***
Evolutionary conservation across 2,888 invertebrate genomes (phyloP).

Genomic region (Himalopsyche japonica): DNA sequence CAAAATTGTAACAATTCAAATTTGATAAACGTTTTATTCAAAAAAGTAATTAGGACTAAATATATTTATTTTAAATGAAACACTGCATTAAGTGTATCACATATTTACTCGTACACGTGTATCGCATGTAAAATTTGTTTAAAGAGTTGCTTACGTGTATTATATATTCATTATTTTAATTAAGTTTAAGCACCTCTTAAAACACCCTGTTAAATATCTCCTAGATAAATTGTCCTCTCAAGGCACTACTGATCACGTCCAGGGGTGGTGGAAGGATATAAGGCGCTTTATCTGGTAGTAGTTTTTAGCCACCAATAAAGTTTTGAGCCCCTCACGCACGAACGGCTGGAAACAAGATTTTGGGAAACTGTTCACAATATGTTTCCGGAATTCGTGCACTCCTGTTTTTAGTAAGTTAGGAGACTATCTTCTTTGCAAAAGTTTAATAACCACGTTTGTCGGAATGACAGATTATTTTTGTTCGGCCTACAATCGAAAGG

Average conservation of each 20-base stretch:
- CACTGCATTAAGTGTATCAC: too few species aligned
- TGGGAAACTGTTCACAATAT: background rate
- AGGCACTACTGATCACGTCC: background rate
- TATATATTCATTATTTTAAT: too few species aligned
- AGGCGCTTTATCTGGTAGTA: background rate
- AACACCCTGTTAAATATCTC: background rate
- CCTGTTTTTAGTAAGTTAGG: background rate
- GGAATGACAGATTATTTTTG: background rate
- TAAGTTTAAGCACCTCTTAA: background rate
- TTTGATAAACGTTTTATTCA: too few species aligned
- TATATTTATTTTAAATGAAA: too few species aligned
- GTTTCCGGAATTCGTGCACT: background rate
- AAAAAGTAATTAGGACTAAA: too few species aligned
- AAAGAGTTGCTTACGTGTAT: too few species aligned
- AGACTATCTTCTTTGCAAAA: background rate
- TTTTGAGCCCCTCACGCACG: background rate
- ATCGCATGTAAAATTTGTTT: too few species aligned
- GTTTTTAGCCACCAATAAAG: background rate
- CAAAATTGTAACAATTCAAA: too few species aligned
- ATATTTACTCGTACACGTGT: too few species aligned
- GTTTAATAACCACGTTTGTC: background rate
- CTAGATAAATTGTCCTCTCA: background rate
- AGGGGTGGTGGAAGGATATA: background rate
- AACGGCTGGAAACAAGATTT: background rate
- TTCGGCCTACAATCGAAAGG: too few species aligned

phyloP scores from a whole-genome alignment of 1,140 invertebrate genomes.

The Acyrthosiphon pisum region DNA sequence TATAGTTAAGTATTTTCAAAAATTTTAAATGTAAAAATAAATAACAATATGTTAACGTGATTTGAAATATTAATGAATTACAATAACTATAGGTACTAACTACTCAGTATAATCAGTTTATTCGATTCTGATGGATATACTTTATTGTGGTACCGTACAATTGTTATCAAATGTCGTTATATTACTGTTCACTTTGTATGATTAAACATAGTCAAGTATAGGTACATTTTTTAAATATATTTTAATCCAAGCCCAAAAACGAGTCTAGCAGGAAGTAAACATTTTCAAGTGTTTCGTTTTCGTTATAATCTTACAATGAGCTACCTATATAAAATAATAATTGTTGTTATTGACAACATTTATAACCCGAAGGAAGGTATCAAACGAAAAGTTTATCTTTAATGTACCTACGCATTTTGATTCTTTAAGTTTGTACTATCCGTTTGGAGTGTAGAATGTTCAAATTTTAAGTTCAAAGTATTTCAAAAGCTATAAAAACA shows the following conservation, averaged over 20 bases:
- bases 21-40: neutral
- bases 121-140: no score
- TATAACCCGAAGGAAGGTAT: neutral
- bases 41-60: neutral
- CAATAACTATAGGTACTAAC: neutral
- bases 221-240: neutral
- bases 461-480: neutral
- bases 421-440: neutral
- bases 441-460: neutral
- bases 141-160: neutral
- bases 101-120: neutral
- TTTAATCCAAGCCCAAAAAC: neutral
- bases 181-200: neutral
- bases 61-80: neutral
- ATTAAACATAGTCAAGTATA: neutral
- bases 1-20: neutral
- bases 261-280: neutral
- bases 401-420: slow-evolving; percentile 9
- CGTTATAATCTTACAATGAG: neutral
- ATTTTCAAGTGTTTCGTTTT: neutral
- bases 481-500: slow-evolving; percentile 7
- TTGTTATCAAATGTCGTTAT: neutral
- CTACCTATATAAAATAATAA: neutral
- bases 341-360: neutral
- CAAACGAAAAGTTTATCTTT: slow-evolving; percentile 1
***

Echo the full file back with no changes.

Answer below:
Evolutionary conservation across 2,888 invertebrate genomes (phyloP).

Genomic region (Himalopsyche japonica): DNA sequence CAAAATTGTAACAATTCAAATTTGATAAACGTTTTATTCAAAAAAGTAATTAGGACTAAATATATTTATTTTAAATGAAACACTGCATTAAGTGTATCACATATTTACTCGTACACGTGTATCGCATGTAAAATTTGTTTAAAGAGTTGCTTACGTGTATTATATATTCATTATTTTAATTAAGTTTAAGCACCTCTTAAAACACCCTGTTAAATATCTCCTAGATAAATTGTCCTCTCAAGGCACTACTGATCACGTCCAGGGGTGGTGGAAGGATATAAGGCGCTTTATCTGGTAGTAGTTTTTAGCCACCAATAAAGTTTTGAGCCCCTCACGCACGAACGGCTGGAAACAAGATTTTGGGAAACTGTTCACAATATGTTTCCGGAATTCGTGCACTCCTGTTTTTAGTAAGTTAGGAGACTATCTTCTTTGCAAAAGTTTAATAACCACGTTTGTCGGAATGACAGATTATTTTTGTTCGGCCTACAATCGAAAGG

Average conservation of each 20-base stretch:
- CACTGCATTAAGTGTATCAC: too few species aligned
- TGGGAAACTGTTCACAATAT: background rate
- AGGCACTACTGATCACGTCC: background rate
- TATATATTCATTATTTTAAT: too few species aligned
- AGGCGCTTTATCTGGTAGTA: background rate
- AACACCCTGTTAAATATCTC: background rate
- CCTGTTTTTAGTAAGTTAGG: background rate
- GGAATGACAGATTATTTTTG: background rate
- TAAGTTTAAGCACCTCTTAA: background rate
- TTTGATAAACGTTTTATTCA: too few species aligned
- TATATTTATTTTAAATGAAA: too few species aligned
- GTTTCCGGAATTCGTGCACT: background rate
- AAAAAGTAATTAGGACTAAA: too few species aligned
- AAAGAGTTGCTTACGTGTAT: too few species aligned
- AGACTATCTTCTTTGCAAAA: background rate
- TTTTGAGCCCCTCACGCACG: background rate
- ATCGCATGTAAAATTTGTTT: too few species aligned
- GTTTTTAGCCACCAATAAAG: background rate
- CAAAATTGTAACAATTCAAA: too few species aligned
- ATATTTACTCGTACACGTGT: too few species aligned
- GTTTAATAACCACGTTTGTC: background rate
- CTAGATAAATTGTCCTCTCA: background rate
- AGGGGTGGTGGAAGGATATA: background rate
- AACGGCTGGAAACAAGATTT: background rate
- TTCGGCCTACAATCGAAAGG: too few species aligned

phyloP scores from a whole-genome alignment of 1,140 invertebrate genomes.

The Acyrthosiphon pisum region DNA sequence TATAGTTAAGTATTTTCAAAAATTTTAAATGTAAAAATAAATAACAATATGTTAACGTGATTTGAAATATTAATGAATTACAATAACTATAGGTACTAACTACTCAGTATAATCAGTTTATTCGATTCTGATGGATATACTTTATTGTGGTACCGTACAATTGTTATCAAATGTCGTTATATTACTGTTCACTTTGTATGATTAAACATAGTCAAGTATAGGTACATTTTTTAAATATATTTTAATCCAAGCCCAAAAACGAGTCTAGCAGGAAGTAAACATTTTCAAGTGTTTCGTTTTCGTTATAATCTTACAATGAGCTACCTATATAAAATAATAATTGTTGTTATTGACAACATTTATAACCCGAAGGAAGGTATCAAACGAAAAGTTTATCTTTAATGTACCTACGCATTTTGATTCTTTAAGTTTGTACTATCCGTTTGGAGTGTAGAATGTTCAAATTTTAAGTTCAAAGTATTTCAAAAGCTATAAAAACA shows the following conservation, averaged over 20 bases:
- bases 21-40: neutral
- bases 121-140: no score
- TATAACCCGAAGGAAGGTAT: neutral
- bases 41-60: neutral
- CAATAACTATAGGTACTAAC: neutral
- bases 221-240: neutral
- bases 461-480: neutral
- bases 421-440: neutral
- bases 441-460: neutral
- bases 141-160: neutral
- bases 101-120: neutral
- TTTAATCCAAGCCCAAAAAC: neutral
- bases 181-200: neutral
- bases 61-80: neutral
- ATTAAACATAGTCAAGTATA: neutral
- bases 1-20: neutral
- bases 261-280: neutral
- bases 401-420: slow-evolving; percentile 9
- CGTTATAATCTTACAATGAG: neutral
- ATTTTCAAGTGTTTCGTTTT: neutral
- bases 481-500: slow-evolving; percentile 7
- TTGTTATCAAATGTCGTTAT: neutral
- CTACCTATATAAAATAATAA: neutral
- bases 341-360: neutral
- CAAACGAAAAGTTTATCTTT: slow-evolving; percentile 1